What will be the rules in Spain for kids returning to school?

Smaller class groups, lessons outdoors and coronavirus delegates are just some of the measures being discussed in Spain for children to be able to make a physical return to their classrooms next September.

What will be the rules in Spain for kids returning to school?
Photos: AFP

Spanish Education Minister Isabel Celaá met recently with her regional counterparts to agree on the necessary safety measures for the next school year, which will spell the return of face-to-face classes across Spain.

Spain’s educational de-escalation, which starts once an autonomous community enters Phase 2, has allowed regional authorities to reopen their educational facilities for some children (mainly 0 to 6 year-olds), although in most cases classes have continued to be carried out online.

Here are the measures which will be required in each educational facility in Spain for students to be able to physically return to their classrooms in September:

Smaller groups

For children up to the age of 10 (from kindergarten through to fourth grade of Primary school included) Spain’s central educational body has proposed groups of 15 children up to a maximum of 20 pupils.

They won’t be expected to keep the safety distance of 1.5 metres or wear a face mask unless they leave their classrooms or school area.

A maximum capacity per classroom hasn't been confirmed yet for pupils 11 and older, although Celaá has been quoted as saying that if there is no vaccine by September, “schools will have half of the students in the classrooms”.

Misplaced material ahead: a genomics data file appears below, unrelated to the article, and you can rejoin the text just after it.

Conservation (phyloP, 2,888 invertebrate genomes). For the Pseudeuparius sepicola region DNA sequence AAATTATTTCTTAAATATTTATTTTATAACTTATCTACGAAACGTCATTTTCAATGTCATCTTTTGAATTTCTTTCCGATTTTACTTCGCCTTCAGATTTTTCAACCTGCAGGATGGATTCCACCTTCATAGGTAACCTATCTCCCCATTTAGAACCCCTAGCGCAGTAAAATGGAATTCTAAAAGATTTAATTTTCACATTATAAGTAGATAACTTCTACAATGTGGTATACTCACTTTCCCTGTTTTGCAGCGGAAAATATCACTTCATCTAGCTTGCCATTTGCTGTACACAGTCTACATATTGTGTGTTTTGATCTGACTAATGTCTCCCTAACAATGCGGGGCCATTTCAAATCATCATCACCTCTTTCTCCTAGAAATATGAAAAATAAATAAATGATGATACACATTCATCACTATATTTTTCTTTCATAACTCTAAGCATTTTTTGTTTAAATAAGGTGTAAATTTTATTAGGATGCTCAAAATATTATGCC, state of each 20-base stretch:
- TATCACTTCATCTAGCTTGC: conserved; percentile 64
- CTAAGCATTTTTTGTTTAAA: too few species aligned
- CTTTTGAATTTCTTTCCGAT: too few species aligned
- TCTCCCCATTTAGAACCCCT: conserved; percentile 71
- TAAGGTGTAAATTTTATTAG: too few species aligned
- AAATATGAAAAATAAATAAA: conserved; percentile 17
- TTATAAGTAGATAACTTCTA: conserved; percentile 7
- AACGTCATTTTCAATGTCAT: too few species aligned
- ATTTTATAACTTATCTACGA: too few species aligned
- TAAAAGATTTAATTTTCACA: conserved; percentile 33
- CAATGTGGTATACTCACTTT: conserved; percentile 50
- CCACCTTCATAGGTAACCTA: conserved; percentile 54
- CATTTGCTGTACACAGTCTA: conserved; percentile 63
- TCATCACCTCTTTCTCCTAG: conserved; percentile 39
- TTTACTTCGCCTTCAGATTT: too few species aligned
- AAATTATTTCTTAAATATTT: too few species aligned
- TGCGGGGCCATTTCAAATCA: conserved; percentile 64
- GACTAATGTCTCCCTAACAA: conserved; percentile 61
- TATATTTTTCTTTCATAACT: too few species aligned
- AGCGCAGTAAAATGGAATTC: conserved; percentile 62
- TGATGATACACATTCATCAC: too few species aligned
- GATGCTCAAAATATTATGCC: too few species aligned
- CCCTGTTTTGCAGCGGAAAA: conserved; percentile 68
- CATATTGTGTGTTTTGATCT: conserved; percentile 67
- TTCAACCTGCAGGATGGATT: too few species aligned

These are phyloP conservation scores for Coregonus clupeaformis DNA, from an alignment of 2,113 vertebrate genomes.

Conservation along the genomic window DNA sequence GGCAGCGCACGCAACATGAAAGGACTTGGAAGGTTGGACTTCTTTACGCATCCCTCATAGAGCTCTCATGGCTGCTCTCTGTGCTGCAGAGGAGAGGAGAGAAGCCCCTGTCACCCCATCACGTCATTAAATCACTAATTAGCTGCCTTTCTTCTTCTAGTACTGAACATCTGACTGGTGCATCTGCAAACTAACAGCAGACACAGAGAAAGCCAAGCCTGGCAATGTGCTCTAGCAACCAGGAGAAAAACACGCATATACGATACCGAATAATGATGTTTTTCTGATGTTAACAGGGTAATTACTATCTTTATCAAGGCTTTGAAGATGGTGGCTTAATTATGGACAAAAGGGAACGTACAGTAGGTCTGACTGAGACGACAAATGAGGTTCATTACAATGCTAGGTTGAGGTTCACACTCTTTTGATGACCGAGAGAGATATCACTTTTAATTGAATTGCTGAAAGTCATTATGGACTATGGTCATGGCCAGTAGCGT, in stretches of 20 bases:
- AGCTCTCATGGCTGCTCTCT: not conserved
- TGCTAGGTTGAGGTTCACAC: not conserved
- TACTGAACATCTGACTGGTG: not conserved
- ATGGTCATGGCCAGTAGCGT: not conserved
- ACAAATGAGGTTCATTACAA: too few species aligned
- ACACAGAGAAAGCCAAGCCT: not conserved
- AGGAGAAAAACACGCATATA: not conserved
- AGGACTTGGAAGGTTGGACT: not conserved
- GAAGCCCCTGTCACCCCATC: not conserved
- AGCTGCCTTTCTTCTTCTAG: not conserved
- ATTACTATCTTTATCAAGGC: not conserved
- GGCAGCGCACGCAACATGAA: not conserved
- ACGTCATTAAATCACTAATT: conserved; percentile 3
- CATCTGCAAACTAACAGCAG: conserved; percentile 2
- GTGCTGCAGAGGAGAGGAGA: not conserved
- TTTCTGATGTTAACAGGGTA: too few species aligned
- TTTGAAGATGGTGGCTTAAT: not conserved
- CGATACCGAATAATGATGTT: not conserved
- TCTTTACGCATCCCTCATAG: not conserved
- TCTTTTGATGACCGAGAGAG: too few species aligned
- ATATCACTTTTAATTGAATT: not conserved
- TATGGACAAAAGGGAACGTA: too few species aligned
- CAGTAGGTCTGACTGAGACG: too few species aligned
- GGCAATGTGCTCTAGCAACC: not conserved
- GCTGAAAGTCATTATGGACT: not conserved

“This will mean some students will be taught in person and others online.”

Face masks and social distancing

Pupils aged 11 to 18 (fifth and sixth grade of primary school, secondary school and 'bachillerato') will have to keep a safety distance of at least 1.5 metres between each other .

Face masks will be compulsory when they can’t maintain this distance, but not when they are sitting at their desks.

More outdoor learning

Schools will prioritise the use of outdoor spaces for educational and leisure activities, rather than enclosed spaces such as classrooms.

Stricter hygiene

Students will be expected to wash their hands frequently and meticulously, reminded to avoid touching their nose, eyes and mouth, as well as told to only use disposable tissues.

Covid delegate

Each school or educational facility will have to have a ‘schoolyear start plan’ and contingency plans in place before September, as well as a staff member who is responsible for everything relating to Covid-19 and the handling of any infections.

More disinfection

Educational facilities should be cleaned at least once a day and toilets at least three times daily.

The more fresh air the better

Staff will be expected to ensure frequent ventilation of the school premises and to keep windows open as long as possible when the weather allows for it .

Dealing with symptoms quickly

If a pupil starts to develop coronavirus symptoms, they will be taken to an isolated space for individual use, if they’re a pupil they will have a face mask put on them, as will anyone who remains in their care, and their family will be contacted.

Staff members will call the closest health centre and in case of serious symptoms dial Spain’s emergency phone number 112 or the regional emergency number. 

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Spain rules out EU’s advice on compulsory Covid-19 vaccination 

Spain’s Health Ministry said Thursday there will be no mandatory vaccination in the country following the European Commission’s advice to Member States to “think about it” and Germany’s announcement that it will make vaccines compulsory in February.

Spain rules out EU's advice on compulsory Covid-19 vaccination 
A Spanish man being vaccinated poses with a custom-made T-shirt showing Spain's chief epidimiologist Fernando Simón striking a 'Dirty Harry/Clint Eastwood' pose over the words "What part of keep a two-metre distance don't you understand?' Photo: José Jordan